University of Sydney PhD student Billy Haworth has used smart mapping technology to analyse data – sourced from both the City of Sydney and his own field research – to examine graffiti hotspots in the inner-city suburb of Surry Hills over six months.
The findings of the study conclude that zero tolerance and rapid removal graffiti policies may actually increase vandalism or merely shift the problem elsewhere. The research has seen Haworth win the 2015 Esri Young Scholars Award, and Mr Haworth will now showcase his research at the Esri User Conference in San Diego, California in July.
Mr Haworth said the results challenged the effectiveness of the most popular anti-graffiti measures.
“Rapid removal is intended to deter graffiti writers and reduce quantities of graffiti,” Mr Haworth said.
“My research showed this approach increases the number of graffiti incidents by encouraging ‘quick and dirty’ tags instead of more diverse and time consuming designs.
“It also suggests if graffiti writers know their work will be swiftly erased, they will go somewhere else where it is less of a priority to remove.”
The Esri Young Scholars Award is an international competition celebrating the creative use of smart mapping technology – commonly known as Geographic Information System (GIS) technology – to solve commercial and community issues.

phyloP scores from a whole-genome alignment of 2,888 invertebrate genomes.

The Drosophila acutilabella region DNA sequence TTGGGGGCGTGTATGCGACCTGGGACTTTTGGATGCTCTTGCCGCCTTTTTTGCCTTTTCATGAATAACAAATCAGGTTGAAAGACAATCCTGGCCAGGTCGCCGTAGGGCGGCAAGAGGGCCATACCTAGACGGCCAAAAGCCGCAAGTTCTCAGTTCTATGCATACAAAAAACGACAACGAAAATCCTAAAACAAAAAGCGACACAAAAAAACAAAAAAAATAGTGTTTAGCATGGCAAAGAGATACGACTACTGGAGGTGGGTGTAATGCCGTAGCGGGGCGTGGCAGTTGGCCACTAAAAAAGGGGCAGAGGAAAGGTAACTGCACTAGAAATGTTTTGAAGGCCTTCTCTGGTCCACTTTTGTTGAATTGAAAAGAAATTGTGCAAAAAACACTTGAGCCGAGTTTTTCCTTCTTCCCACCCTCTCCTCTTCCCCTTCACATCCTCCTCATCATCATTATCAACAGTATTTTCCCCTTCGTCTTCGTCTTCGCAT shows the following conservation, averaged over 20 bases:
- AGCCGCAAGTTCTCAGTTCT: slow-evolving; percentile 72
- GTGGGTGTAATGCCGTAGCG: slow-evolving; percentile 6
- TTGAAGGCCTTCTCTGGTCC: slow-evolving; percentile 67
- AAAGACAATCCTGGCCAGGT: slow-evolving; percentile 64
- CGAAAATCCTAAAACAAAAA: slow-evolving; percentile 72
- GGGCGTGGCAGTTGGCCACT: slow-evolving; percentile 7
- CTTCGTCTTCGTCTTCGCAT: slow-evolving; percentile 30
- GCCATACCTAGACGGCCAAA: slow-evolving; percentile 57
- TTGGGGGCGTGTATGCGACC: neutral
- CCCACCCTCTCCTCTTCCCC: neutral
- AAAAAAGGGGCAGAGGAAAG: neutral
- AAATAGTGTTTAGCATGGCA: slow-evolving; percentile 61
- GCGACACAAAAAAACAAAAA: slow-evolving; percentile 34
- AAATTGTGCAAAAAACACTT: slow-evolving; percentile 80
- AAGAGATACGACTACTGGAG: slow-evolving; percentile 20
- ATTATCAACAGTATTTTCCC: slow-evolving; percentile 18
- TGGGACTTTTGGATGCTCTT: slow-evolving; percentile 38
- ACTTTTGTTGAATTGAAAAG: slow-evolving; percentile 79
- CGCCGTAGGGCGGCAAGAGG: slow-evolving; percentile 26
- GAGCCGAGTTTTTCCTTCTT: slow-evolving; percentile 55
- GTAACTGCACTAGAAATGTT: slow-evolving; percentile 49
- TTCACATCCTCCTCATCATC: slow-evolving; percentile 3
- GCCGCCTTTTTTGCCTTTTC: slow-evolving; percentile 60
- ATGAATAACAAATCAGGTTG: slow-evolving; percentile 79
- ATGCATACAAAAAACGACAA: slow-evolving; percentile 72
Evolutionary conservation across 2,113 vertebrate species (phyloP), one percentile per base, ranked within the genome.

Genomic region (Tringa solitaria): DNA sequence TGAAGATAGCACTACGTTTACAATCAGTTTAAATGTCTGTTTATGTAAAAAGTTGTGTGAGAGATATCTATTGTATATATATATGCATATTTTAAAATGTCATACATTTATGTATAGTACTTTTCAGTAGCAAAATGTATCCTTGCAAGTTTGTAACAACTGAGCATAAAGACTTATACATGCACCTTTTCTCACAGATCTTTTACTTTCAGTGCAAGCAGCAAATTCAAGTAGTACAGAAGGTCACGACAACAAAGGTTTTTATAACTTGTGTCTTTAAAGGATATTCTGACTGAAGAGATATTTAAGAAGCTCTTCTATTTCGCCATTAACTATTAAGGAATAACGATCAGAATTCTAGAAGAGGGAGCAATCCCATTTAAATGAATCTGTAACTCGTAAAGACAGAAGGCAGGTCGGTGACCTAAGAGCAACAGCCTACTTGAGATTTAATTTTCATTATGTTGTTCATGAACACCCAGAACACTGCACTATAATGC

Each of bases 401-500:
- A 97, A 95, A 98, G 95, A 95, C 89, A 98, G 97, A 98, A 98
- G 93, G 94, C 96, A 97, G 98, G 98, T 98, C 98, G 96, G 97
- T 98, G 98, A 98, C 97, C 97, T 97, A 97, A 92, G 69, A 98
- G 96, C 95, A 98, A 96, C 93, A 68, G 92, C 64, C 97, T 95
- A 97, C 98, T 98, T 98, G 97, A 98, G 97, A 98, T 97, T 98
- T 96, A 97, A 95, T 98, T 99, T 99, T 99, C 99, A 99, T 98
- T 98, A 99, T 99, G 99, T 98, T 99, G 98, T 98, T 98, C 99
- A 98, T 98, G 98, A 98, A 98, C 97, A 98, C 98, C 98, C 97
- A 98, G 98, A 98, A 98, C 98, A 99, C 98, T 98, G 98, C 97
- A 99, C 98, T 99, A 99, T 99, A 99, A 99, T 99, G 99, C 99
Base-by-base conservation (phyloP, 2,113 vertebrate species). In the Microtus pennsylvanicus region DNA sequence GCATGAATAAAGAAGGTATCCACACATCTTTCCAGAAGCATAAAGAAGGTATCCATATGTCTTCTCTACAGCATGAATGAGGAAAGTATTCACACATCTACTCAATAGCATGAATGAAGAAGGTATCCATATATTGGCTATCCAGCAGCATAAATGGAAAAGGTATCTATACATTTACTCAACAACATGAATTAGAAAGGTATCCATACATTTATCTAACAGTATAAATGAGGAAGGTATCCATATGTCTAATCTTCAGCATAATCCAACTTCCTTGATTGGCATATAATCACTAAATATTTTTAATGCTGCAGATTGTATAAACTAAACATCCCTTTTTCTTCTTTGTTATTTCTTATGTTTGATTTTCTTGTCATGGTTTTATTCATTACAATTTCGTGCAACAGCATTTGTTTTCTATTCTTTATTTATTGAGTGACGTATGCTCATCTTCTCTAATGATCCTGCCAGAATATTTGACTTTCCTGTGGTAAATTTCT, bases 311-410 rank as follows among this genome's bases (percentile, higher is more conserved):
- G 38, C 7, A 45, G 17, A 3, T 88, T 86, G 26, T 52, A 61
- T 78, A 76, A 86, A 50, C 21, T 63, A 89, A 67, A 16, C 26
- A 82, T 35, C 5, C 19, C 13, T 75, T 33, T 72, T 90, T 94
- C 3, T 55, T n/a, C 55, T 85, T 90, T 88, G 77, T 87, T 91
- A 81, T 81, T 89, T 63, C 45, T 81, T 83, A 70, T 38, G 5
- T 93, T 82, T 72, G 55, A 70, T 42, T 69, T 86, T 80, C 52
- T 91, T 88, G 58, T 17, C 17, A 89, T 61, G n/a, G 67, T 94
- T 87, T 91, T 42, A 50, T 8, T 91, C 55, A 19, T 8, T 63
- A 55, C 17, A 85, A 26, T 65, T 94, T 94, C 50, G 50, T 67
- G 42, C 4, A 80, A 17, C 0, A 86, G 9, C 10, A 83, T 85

Managing Director of the Esri Australia and Esri South Asia groups Brett Bundock said as the nation spends approximately $200 million annually removing graffiti, the research has important implications for councils, law enforcement agencies and community groups directly involved in the clean-up.
“Mr Haworth’s research provides a compelling perspective on graffiti crimes, offering policy-makers new insights into how they may treat this epidemic,” Mr Bundock said.
Mr Haworth recommended involving the local community in determining graffiti policy and using online smart maps to encourage debate.
“There is evidence that permitting local community art on free walls or traffic signal boxes reduced the amount of illegal graffiti in that area,” Mr Haworth said.
“An interactive online map with images of graffiti could encourage local residents to contribute their thoughts and perhaps identify areas where they would prefer to see street art.”